Whether it’s an organigram in the office, a fever curve in the hospital or election results on TV, diagrams are omnipresent. We encounter them at every turn in our daily lives; they influence our visual experience. There is hardly a newspaper or news programme that doesn’t feature them as infotainment. The demand for “facts, facts, facts” that a news magazine made several years ago could just as well be “pictures, pictures, pictures” today. Whenever we want to explain something or convince others, we try to package the facts and figures into images. Diagrams are images whose purpose is to present statistical figures and proportions of size – highly abstract images created with minimal means. This is exactly how one could describe numerous works of Concrete Art. The previously unrecognised parallels between infographics and art is the focus of an exhibition by the Museum für Konkrete Kunst (MKK) in Ingolstadt which reveals that the similarities are based on far more than vague impressions. The title of the exhibition refers to a concept proposed by the Bauhaus student Margaret Camilla Leiteritz who created what she called “painted diagrams” based on scientific illustrations. The exhibition highlights the remarkable relationship between infographics and art which has existed since the Bauhaus. The presentation features artworks by some thirty international artists and includes several historical pieces as well. The question of whether infographics can truly be neutral or unbiased is one of great social relevance. Art and infographics – both mutually influencing – strongly determine how we present our worldviews. In a digitalised future with ever increasing masses of data, these images will increasingly serve as the basis for discussing “facts” with one another.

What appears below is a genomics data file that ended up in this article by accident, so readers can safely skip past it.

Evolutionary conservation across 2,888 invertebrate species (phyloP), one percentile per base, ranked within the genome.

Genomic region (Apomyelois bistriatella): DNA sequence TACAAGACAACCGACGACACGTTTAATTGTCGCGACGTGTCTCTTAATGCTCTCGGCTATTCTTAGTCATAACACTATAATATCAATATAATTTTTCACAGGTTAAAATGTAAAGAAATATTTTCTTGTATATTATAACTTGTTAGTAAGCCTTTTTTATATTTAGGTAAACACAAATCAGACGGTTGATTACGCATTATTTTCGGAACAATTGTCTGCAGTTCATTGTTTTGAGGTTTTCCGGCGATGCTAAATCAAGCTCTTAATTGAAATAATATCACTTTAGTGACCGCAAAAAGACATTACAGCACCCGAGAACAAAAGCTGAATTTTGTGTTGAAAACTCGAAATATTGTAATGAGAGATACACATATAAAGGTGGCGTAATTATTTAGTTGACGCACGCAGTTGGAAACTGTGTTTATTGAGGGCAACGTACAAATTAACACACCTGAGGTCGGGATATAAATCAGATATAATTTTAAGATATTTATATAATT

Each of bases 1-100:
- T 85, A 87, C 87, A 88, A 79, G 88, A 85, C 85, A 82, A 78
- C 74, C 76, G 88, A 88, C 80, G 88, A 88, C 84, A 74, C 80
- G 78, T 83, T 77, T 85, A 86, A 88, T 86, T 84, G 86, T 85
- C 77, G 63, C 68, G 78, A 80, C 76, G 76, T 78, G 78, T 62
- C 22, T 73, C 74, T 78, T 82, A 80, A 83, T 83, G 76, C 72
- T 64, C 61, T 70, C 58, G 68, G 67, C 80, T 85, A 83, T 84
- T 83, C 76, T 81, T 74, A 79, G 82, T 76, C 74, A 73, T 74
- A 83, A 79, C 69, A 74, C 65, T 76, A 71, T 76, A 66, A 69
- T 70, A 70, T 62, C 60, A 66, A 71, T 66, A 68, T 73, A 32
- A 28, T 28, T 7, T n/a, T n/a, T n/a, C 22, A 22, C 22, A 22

Artistic directors: Theres Rohde & Simone Schimpf